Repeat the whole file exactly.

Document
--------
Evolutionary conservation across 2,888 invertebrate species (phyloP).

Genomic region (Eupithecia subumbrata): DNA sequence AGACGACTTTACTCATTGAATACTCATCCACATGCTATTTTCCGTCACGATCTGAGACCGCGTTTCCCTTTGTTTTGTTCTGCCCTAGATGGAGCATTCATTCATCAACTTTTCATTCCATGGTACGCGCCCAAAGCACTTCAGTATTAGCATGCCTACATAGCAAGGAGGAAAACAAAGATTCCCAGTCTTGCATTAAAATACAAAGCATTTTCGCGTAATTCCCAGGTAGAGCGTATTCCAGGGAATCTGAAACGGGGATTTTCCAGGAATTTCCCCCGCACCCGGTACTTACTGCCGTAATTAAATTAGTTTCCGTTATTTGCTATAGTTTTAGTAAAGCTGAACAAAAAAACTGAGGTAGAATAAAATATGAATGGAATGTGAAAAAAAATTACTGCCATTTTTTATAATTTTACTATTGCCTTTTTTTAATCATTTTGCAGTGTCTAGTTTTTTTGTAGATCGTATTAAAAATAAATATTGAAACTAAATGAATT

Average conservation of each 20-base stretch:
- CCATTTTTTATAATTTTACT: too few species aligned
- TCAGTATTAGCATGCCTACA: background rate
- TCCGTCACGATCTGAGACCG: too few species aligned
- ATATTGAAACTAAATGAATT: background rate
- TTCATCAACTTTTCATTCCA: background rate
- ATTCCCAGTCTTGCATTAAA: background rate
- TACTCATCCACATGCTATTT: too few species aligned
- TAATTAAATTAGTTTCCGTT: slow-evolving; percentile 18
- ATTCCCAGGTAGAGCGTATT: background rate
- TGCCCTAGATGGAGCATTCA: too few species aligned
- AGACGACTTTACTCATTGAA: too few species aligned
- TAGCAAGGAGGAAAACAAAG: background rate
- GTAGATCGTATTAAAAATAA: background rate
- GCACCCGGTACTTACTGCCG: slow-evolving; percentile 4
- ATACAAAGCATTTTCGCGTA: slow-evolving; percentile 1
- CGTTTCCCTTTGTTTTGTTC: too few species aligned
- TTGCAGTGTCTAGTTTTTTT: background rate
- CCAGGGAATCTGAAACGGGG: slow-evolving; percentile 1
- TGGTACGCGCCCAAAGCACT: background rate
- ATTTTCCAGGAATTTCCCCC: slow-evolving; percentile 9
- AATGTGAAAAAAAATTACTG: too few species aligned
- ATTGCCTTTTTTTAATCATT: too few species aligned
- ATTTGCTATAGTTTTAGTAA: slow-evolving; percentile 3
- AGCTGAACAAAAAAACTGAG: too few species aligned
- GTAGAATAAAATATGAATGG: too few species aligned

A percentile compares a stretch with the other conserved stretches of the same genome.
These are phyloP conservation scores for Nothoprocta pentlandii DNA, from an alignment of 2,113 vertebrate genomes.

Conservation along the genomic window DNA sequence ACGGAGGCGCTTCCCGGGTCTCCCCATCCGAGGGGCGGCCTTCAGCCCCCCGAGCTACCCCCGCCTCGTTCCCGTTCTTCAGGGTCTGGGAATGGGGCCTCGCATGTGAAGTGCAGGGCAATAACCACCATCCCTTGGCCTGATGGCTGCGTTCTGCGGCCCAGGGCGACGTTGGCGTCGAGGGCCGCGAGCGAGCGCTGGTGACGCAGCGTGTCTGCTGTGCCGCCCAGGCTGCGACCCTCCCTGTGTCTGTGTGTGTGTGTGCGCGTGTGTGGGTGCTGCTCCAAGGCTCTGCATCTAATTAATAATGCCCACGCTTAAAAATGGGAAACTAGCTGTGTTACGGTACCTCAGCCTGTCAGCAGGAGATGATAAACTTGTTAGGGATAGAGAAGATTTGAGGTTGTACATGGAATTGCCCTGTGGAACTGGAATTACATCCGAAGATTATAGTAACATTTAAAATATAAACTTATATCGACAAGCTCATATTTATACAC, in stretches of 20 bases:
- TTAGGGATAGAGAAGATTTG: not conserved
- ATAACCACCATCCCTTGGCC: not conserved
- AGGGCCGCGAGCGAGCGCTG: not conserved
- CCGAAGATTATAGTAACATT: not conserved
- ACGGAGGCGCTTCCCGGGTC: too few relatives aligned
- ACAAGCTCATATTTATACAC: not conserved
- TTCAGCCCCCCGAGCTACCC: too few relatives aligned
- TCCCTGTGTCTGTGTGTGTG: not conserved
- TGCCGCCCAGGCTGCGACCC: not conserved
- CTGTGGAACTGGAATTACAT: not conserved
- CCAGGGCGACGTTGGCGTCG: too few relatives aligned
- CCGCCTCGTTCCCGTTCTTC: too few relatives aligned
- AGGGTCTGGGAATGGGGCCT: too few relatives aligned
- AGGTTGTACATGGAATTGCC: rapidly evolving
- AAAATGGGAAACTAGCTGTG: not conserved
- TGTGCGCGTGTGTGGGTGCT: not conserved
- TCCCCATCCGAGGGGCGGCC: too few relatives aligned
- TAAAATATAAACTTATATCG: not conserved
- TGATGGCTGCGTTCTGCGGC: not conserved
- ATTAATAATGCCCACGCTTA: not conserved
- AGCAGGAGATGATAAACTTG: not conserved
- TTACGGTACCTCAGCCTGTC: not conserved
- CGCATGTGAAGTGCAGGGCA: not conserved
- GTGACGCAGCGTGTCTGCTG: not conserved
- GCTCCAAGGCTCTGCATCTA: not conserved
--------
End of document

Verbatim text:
Evolutionary conservation across 2,888 invertebrate species (phyloP).

Genomic region (Eupithecia subumbrata): DNA sequence AGACGACTTTACTCATTGAATACTCATCCACATGCTATTTTCCGTCACGATCTGAGACCGCGTTTCCCTTTGTTTTGTTCTGCCCTAGATGGAGCATTCATTCATCAACTTTTCATTCCATGGTACGCGCCCAAAGCACTTCAGTATTAGCATGCCTACATAGCAAGGAGGAAAACAAAGATTCCCAGTCTTGCATTAAAATACAAAGCATTTTCGCGTAATTCCCAGGTAGAGCGTATTCCAGGGAATCTGAAACGGGGATTTTCCAGGAATTTCCCCCGCACCCGGTACTTACTGCCGTAATTAAATTAGTTTCCGTTATTTGCTATAGTTTTAGTAAAGCTGAACAAAAAAACTGAGGTAGAATAAAATATGAATGGAATGTGAAAAAAAATTACTGCCATTTTTTATAATTTTACTATTGCCTTTTTTTAATCATTTTGCAGTGTCTAGTTTTTTTGTAGATCGTATTAAAAATAAATATTGAAACTAAATGAATT

Average conservation of each 20-base stretch:
- CCATTTTTTATAATTTTACT: too few species aligned
- TCAGTATTAGCATGCCTACA: background rate
- TCCGTCACGATCTGAGACCG: too few species aligned
- ATATTGAAACTAAATGAATT: background rate
- TTCATCAACTTTTCATTCCA: background rate
- ATTCCCAGTCTTGCATTAAA: background rate
- TACTCATCCACATGCTATTT: too few species aligned
- TAATTAAATTAGTTTCCGTT: slow-evolving; percentile 18
- ATTCCCAGGTAGAGCGTATT: background rate
- TGCCCTAGATGGAGCATTCA: too few species aligned
- AGACGACTTTACTCATTGAA: too few species aligned
- TAGCAAGGAGGAAAACAAAG: background rate
- GTAGATCGTATTAAAAATAA: background rate
- GCACCCGGTACTTACTGCCG: slow-evolving; percentile 4
- ATACAAAGCATTTTCGCGTA: slow-evolving; percentile 1
- CGTTTCCCTTTGTTTTGTTC: too few species aligned
- TTGCAGTGTCTAGTTTTTTT: background rate
- CCAGGGAATCTGAAACGGGG: slow-evolving; percentile 1
- TGGTACGCGCCCAAAGCACT: background rate
- ATTTTCCAGGAATTTCCCCC: slow-evolving; percentile 9
- AATGTGAAAAAAAATTACTG: too few species aligned
- ATTGCCTTTTTTTAATCATT: too few species aligned
- ATTTGCTATAGTTTTAGTAA: slow-evolving; percentile 3
- AGCTGAACAAAAAAACTGAG: too few species aligned
- GTAGAATAAAATATGAATGG: too few species aligned

A percentile compares a stretch with the other conserved stretches of the same genome.
These are phyloP conservation scores for Nothoprocta pentlandii DNA, from an alignment of 2,113 vertebrate genomes.

Conservation along the genomic window DNA sequence ACGGAGGCGCTTCCCGGGTCTCCCCATCCGAGGGGCGGCCTTCAGCCCCCCGAGCTACCCCCGCCTCGTTCCCGTTCTTCAGGGTCTGGGAATGGGGCCTCGCATGTGAAGTGCAGGGCAATAACCACCATCCCTTGGCCTGATGGCTGCGTTCTGCGGCCCAGGGCGACGTTGGCGTCGAGGGCCGCGAGCGAGCGCTGGTGACGCAGCGTGTCTGCTGTGCCGCCCAGGCTGCGACCCTCCCTGTGTCTGTGTGTGTGTGTGCGCGTGTGTGGGTGCTGCTCCAAGGCTCTGCATCTAATTAATAATGCCCACGCTTAAAAATGGGAAACTAGCTGTGTTACGGTACCTCAGCCTGTCAGCAGGAGATGATAAACTTGTTAGGGATAGAGAAGATTTGAGGTTGTACATGGAATTGCCCTGTGGAACTGGAATTACATCCGAAGATTATAGTAACATTTAAAATATAAACTTATATCGACAAGCTCATATTTATACAC, in stretches of 20 bases:
- TTAGGGATAGAGAAGATTTG: not conserved
- ATAACCACCATCCCTTGGCC: not conserved
- AGGGCCGCGAGCGAGCGCTG: not conserved
- CCGAAGATTATAGTAACATT: not conserved
- ACGGAGGCGCTTCCCGGGTC: too few relatives aligned
- ACAAGCTCATATTTATACAC: not conserved
- TTCAGCCCCCCGAGCTACCC: too few relatives aligned
- TCCCTGTGTCTGTGTGTGTG: not conserved
- TGCCGCCCAGGCTGCGACCC: not conserved
- CTGTGGAACTGGAATTACAT: not conserved
- CCAGGGCGACGTTGGCGTCG: too few relatives aligned
- CCGCCTCGTTCCCGTTCTTC: too few relatives aligned
- AGGGTCTGGGAATGGGGCCT: too few relatives aligned
- AGGTTGTACATGGAATTGCC: rapidly evolving
- AAAATGGGAAACTAGCTGTG: not conserved
- TGTGCGCGTGTGTGGGTGCT: not conserved
- TCCCCATCCGAGGGGCGGCC: too few relatives aligned
- TAAAATATAAACTTATATCG: not conserved
- TGATGGCTGCGTTCTGCGGC: not conserved
- ATTAATAATGCCCACGCTTA: not conserved
- AGCAGGAGATGATAAACTTG: not conserved
- TTACGGTACCTCAGCCTGTC: not conserved
- CGCATGTGAAGTGCAGGGCA: not conserved
- GTGACGCAGCGTGTCTGCTG: not conserved
- GCTCCAAGGCTCTGCATCTA: not conserved